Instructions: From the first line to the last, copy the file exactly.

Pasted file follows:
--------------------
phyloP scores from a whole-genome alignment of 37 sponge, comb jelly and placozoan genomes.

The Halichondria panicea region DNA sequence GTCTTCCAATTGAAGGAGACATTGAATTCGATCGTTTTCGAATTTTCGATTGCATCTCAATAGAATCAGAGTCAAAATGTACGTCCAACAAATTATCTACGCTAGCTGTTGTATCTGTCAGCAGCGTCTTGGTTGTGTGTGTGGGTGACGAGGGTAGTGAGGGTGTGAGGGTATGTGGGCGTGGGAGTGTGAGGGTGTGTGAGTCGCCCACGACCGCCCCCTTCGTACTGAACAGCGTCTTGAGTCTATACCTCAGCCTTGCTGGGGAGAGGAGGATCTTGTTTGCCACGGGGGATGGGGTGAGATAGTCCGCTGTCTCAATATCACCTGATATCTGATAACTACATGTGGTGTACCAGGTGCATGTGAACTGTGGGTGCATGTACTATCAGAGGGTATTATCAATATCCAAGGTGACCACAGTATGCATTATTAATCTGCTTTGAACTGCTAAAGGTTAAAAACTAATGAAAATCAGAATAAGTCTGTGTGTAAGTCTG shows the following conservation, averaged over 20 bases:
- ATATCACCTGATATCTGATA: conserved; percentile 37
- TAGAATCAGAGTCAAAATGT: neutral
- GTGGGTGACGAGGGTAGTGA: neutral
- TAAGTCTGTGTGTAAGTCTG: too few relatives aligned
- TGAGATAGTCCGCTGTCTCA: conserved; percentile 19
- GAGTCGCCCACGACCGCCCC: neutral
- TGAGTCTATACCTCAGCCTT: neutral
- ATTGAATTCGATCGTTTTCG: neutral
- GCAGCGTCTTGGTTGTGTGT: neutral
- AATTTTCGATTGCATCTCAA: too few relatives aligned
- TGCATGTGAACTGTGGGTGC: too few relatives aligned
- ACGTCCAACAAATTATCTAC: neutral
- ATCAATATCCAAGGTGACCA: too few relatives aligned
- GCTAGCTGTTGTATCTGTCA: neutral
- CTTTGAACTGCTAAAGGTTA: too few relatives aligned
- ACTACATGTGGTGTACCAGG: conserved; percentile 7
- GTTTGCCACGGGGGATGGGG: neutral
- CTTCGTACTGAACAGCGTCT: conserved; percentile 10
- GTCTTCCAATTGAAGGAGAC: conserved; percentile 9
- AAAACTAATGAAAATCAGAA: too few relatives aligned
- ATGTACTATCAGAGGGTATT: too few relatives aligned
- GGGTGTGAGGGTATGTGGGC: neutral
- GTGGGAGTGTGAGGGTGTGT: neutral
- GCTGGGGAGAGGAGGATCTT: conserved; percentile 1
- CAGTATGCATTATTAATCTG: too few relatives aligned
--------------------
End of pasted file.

phyloP scores from a whole-genome alignment of 37 sponge, comb jelly and placozoan genomes.

The Halichondria panicea region DNA sequence GTCTTCCAATTGAAGGAGACATTGAATTCGATCGTTTTCGAATTTTCGATTGCATCTCAATAGAATCAGAGTCAAAATGTACGTCCAACAAATTATCTACGCTAGCTGTTGTATCTGTCAGCAGCGTCTTGGTTGTGTGTGTGGGTGACGAGGGTAGTGAGGGTGTGAGGGTATGTGGGCGTGGGAGTGTGAGGGTGTGTGAGTCGCCCACGACCGCCCCCTTCGTACTGAACAGCGTCTTGAGTCTATACCTCAGCCTTGCTGGGGAGAGGAGGATCTTGTTTGCCACGGGGGATGGGGTGAGATAGTCCGCTGTCTCAATATCACCTGATATCTGATAACTACATGTGGTGTACCAGGTGCATGTGAACTGTGGGTGCATGTACTATCAGAGGGTATTATCAATATCCAAGGTGACCACAGTATGCATTATTAATCTGCTTTGAACTGCTAAAGGTTAAAAACTAATGAAAATCAGAATAAGTCTGTGTGTAAGTCTG shows the following conservation, averaged over 20 bases:
- ATATCACCTGATATCTGATA: conserved; percentile 37
- TAGAATCAGAGTCAAAATGT: neutral
- GTGGGTGACGAGGGTAGTGA: neutral
- TAAGTCTGTGTGTAAGTCTG: too few relatives aligned
- TGAGATAGTCCGCTGTCTCA: conserved; percentile 19
- GAGTCGCCCACGACCGCCCC: neutral
- TGAGTCTATACCTCAGCCTT: neutral
- ATTGAATTCGATCGTTTTCG: neutral
- GCAGCGTCTTGGTTGTGTGT: neutral
- AATTTTCGATTGCATCTCAA: too few relatives aligned
- TGCATGTGAACTGTGGGTGC: too few relatives aligned
- ACGTCCAACAAATTATCTAC: neutral
- ATCAATATCCAAGGTGACCA: too few relatives aligned
- GCTAGCTGTTGTATCTGTCA: neutral
- CTTTGAACTGCTAAAGGTTA: too few relatives aligned
- ACTACATGTGGTGTACCAGG: conserved; percentile 7
- GTTTGCCACGGGGGATGGGG: neutral
- CTTCGTACTGAACAGCGTCT: conserved; percentile 10
- GTCTTCCAATTGAAGGAGAC: conserved; percentile 9
- AAAACTAATGAAAATCAGAA: too few relatives aligned
- ATGTACTATCAGAGGGTATT: too few relatives aligned
- GGGTGTGAGGGTATGTGGGC: neutral
- GTGGGAGTGTGAGGGTGTGT: neutral
- GCTGGGGAGAGGAGGATCTT: conserved; percentile 1
- CAGTATGCATTATTAATCTG: too few relatives aligned